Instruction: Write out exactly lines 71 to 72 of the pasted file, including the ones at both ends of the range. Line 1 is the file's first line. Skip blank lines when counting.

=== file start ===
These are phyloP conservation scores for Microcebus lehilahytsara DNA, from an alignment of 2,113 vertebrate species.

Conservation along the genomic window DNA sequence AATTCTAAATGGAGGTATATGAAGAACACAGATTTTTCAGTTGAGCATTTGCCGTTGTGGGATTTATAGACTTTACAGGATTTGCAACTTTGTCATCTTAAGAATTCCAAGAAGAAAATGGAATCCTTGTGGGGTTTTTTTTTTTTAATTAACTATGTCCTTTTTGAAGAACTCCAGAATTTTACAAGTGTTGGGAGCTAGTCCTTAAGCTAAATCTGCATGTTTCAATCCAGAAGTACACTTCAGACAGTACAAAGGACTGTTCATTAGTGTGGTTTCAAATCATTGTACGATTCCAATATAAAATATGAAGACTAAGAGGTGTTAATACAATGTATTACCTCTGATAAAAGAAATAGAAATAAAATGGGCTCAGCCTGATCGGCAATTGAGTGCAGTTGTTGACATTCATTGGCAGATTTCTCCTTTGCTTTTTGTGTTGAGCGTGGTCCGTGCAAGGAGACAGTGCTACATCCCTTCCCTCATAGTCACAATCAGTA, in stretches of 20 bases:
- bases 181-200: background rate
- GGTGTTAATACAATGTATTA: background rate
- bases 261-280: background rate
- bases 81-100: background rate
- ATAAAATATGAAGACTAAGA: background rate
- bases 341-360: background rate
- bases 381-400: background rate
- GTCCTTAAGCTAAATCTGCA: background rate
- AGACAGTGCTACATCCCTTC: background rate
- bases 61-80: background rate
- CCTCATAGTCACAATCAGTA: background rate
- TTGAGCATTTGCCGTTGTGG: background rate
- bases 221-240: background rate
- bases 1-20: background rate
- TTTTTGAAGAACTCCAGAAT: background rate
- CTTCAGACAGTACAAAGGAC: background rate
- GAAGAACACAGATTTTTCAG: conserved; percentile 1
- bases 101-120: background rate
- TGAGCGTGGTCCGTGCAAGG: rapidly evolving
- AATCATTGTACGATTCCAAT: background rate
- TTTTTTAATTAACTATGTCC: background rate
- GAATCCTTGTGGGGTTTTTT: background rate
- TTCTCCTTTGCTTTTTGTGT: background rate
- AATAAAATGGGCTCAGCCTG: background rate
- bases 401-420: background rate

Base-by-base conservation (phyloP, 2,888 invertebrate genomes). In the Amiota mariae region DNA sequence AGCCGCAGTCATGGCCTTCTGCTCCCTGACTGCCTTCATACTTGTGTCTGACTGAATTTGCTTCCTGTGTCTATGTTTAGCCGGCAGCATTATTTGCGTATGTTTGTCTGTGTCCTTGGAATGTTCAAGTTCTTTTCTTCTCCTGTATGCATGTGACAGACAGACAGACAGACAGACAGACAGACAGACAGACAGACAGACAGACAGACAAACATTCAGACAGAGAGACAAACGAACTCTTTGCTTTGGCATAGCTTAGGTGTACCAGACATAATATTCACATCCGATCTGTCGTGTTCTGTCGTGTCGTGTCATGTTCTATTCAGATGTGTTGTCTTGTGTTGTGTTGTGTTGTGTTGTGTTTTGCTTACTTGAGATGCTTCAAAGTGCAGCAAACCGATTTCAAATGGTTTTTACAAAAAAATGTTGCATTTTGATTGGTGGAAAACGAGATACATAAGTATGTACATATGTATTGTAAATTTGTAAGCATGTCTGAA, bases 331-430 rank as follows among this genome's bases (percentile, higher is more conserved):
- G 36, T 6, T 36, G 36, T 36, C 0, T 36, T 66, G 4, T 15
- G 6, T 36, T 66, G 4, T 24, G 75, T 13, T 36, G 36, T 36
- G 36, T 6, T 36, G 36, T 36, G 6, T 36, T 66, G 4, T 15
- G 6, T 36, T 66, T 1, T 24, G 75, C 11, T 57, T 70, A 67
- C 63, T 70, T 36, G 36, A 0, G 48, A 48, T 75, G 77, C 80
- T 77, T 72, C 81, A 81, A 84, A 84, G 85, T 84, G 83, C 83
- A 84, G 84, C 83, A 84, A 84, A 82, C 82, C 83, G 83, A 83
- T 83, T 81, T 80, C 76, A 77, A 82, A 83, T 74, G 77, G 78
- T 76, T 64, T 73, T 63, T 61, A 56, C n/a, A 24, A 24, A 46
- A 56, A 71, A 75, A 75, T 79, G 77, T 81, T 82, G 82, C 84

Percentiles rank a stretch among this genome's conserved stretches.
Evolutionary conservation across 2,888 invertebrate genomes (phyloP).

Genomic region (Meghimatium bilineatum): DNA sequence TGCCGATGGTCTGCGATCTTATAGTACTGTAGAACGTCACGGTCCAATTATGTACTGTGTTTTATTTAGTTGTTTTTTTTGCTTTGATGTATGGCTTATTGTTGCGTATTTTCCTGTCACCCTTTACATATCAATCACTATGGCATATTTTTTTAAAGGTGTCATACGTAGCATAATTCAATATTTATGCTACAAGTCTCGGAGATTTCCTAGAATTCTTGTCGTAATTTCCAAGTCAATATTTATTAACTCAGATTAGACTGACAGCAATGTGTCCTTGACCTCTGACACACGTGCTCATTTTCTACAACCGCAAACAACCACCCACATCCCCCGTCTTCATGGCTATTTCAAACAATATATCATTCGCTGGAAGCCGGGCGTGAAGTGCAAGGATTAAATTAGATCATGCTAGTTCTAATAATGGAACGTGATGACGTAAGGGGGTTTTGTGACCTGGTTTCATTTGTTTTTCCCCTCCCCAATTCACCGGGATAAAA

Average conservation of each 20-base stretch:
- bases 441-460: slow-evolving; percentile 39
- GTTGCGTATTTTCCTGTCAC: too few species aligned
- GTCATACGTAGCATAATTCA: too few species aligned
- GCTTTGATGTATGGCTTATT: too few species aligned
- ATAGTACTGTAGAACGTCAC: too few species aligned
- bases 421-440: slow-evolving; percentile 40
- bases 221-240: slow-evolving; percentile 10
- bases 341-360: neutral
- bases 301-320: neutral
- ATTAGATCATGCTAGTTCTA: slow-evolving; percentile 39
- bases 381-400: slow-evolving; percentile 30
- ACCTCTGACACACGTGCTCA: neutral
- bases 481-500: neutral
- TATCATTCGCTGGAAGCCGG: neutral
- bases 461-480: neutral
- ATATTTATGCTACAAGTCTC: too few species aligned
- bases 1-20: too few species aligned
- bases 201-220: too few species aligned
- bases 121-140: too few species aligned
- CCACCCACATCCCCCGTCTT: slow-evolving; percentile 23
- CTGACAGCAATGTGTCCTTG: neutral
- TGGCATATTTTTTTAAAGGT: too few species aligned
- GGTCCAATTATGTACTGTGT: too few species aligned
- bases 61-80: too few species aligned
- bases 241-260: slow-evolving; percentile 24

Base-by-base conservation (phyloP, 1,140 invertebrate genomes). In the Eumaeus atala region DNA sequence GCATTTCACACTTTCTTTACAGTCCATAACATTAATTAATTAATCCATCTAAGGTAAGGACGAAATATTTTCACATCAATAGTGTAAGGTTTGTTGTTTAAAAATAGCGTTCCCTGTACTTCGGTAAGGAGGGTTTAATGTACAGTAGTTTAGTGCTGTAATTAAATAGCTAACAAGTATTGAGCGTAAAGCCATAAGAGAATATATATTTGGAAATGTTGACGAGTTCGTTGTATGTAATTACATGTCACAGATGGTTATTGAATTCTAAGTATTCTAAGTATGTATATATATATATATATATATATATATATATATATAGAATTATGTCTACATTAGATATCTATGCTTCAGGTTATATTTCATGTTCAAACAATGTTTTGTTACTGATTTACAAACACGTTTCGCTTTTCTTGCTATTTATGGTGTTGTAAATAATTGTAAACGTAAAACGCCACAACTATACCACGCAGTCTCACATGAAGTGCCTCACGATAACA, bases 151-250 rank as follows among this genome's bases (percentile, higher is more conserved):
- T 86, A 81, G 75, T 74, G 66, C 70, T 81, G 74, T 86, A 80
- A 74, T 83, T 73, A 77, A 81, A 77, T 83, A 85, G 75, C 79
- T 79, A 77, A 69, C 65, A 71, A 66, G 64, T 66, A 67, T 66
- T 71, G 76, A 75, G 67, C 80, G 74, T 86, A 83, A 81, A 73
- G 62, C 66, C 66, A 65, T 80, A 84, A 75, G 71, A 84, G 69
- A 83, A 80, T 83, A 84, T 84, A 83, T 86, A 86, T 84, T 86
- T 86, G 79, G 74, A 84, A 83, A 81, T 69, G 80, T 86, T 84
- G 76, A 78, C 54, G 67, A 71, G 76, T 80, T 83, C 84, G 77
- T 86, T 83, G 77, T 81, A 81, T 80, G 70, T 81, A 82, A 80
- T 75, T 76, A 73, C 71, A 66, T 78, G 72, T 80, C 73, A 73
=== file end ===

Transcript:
- T 79, A 77, A 69, C 65, A 71, A 66, G 64, T 66, A 67, T 66
- T 71, G 76, A 75, G 67, C 80, G 74, T 86, A 83, A 81, A 73